Torrential downpours in central Massachusetts on Monday evening caused dangerous flash floods, leading to the evacuation of residents and the declaration of a state of emergency. The city of Leominster, located about 40 miles northwest of Boston, was particularly affected.
Northeastern Worcester County, where Leominster is situated, received between six and nine inches of rain on Monday. As a result, a flash flood warning was issued by the National Weather Service until 8 a.m. Tuesday. The Weather Service also declared a flash flood emergency for Leominster and warned residents to seek higher ground immediately. The towns of Fitchburg, Lunenberg, Sterling, and others were also at risk of flash flooding.
Conditions in Leominster became so severe that the city declared a state of emergency. Schools were closed on Tuesday due to the flooding, and one elementary school served as a shelter. The neighboring town of Hubbardston sent a fire engine to assist in rescuing trapped individuals.
Mayor Dean Mazzarella of Leominster witnessed the extent of the flooding during a car tour of the city. He shared images of washed-out roads and damaged homes on his Facebook page, emphasizing that all streets were flooded and advised against unnecessary travel. Certain areas of Leominster were evacuated due to the proximity of a reservoir.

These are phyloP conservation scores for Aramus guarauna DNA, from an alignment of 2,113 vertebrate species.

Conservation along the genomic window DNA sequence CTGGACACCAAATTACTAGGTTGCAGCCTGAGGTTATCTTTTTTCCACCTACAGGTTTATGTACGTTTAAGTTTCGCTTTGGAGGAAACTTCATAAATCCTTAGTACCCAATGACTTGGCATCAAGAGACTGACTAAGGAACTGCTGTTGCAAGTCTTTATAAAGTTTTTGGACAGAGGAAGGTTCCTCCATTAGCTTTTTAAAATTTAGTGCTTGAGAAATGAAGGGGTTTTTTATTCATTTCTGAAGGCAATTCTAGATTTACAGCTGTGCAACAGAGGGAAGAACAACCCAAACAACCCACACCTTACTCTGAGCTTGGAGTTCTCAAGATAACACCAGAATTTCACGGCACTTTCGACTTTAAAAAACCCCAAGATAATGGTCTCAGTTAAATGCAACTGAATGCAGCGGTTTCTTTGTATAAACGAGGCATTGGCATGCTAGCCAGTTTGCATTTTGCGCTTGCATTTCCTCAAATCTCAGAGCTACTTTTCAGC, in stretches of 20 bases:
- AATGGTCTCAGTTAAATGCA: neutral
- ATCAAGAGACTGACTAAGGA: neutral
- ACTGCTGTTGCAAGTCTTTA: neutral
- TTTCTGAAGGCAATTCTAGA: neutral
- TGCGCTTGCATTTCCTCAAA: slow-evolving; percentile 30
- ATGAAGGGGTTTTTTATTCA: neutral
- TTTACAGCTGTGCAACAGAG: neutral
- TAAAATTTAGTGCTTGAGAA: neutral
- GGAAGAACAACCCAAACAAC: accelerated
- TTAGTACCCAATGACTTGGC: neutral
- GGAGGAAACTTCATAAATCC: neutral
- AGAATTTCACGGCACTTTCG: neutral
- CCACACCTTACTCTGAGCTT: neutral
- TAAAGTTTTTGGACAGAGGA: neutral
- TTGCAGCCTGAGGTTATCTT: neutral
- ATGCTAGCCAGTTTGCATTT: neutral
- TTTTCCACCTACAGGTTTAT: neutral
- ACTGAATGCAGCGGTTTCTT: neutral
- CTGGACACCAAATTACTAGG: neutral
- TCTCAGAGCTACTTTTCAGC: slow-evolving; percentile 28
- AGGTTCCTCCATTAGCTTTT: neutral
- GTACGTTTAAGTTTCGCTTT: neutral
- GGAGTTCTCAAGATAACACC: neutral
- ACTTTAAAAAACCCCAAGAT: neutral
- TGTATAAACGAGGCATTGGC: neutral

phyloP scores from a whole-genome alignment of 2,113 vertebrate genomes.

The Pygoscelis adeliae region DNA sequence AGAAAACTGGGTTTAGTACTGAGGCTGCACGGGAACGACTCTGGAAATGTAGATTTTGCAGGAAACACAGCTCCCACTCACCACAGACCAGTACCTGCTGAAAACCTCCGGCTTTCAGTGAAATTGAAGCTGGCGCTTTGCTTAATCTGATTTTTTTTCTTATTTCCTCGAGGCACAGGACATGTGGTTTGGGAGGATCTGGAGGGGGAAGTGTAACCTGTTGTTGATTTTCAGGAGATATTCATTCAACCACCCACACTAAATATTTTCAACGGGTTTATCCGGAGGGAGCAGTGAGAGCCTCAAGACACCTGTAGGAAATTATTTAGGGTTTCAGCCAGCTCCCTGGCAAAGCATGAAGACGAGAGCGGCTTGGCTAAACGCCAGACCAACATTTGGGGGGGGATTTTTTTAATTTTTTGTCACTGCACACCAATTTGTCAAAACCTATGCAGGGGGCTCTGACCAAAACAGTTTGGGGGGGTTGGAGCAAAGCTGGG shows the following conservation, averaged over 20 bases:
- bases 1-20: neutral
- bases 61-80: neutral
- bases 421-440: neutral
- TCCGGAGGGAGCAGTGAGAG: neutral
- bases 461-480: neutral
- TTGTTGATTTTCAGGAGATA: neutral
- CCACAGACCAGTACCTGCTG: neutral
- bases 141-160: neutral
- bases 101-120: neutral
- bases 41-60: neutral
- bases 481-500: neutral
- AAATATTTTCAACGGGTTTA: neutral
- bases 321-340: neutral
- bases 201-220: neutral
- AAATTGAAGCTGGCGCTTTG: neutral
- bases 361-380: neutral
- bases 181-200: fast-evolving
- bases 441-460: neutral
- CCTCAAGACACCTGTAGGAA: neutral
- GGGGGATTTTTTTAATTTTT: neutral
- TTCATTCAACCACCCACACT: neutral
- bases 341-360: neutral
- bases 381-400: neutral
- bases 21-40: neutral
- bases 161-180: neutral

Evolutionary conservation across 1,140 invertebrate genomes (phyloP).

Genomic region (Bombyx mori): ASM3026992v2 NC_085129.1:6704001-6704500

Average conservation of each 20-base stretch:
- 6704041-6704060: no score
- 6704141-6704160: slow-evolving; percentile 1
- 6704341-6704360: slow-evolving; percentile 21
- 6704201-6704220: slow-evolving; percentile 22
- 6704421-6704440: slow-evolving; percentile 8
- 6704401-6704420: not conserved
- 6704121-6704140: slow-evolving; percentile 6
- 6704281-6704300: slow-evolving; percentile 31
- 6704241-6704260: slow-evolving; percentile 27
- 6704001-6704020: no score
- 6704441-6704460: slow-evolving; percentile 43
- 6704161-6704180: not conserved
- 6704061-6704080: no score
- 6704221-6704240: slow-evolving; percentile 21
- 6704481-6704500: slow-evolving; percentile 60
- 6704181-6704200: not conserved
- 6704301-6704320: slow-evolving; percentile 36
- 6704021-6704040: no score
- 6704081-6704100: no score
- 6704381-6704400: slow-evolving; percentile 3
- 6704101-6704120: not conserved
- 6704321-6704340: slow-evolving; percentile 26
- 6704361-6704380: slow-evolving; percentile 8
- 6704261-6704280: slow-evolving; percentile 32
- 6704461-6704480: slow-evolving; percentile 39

Governor Maura Healey described the flooding as “catastrophic” and stated that she had spoken with Mayor Mazzarella and state agencies involved in rescue and emergency response efforts. By 1 a.m. Tuesday, the heavy rain had mostly subsided across southern New England, although more rain was expected in the coming days, potentially hindering cleanup and ongoing rescue operations.
Tuesday morning was predicted to bring scattered showers before a frontal system brought additional rains to the region on Wednesday. The situation continues to be monitored closely.